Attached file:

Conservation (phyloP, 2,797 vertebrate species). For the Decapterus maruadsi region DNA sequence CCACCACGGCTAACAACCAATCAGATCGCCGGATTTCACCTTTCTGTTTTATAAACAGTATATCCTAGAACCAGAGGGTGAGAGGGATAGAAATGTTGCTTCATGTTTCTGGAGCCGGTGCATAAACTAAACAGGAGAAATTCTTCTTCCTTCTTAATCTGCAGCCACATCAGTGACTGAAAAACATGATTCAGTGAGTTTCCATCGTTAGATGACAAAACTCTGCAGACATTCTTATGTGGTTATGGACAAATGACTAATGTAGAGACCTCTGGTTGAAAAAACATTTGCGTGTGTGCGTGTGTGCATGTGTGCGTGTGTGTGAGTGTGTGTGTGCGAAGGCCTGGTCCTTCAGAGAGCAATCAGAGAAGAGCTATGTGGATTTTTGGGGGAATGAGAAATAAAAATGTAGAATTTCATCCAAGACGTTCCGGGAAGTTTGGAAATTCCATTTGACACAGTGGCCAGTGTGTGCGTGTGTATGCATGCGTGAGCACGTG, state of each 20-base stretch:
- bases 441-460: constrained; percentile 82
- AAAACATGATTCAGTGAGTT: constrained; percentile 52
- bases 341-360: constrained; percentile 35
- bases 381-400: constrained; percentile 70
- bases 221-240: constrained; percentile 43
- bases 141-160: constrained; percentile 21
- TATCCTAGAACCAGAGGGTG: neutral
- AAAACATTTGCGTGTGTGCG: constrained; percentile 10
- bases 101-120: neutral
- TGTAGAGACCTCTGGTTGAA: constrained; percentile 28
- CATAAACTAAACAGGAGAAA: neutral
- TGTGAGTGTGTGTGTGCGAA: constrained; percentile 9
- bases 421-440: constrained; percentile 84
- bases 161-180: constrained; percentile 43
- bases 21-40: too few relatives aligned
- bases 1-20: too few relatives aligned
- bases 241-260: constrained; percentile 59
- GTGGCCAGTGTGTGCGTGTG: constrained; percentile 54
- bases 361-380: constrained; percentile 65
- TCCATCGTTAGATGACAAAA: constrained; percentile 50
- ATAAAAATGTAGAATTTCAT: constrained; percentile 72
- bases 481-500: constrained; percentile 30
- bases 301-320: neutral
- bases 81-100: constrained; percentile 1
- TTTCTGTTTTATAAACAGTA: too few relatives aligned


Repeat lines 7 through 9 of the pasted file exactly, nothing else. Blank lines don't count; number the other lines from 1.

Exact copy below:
- bases 141-160: constrained; percentile 21
- TATCCTAGAACCAGAGGGTG: neutral
- AAAACATTTGCGTGTGTGCG: constrained; percentile 10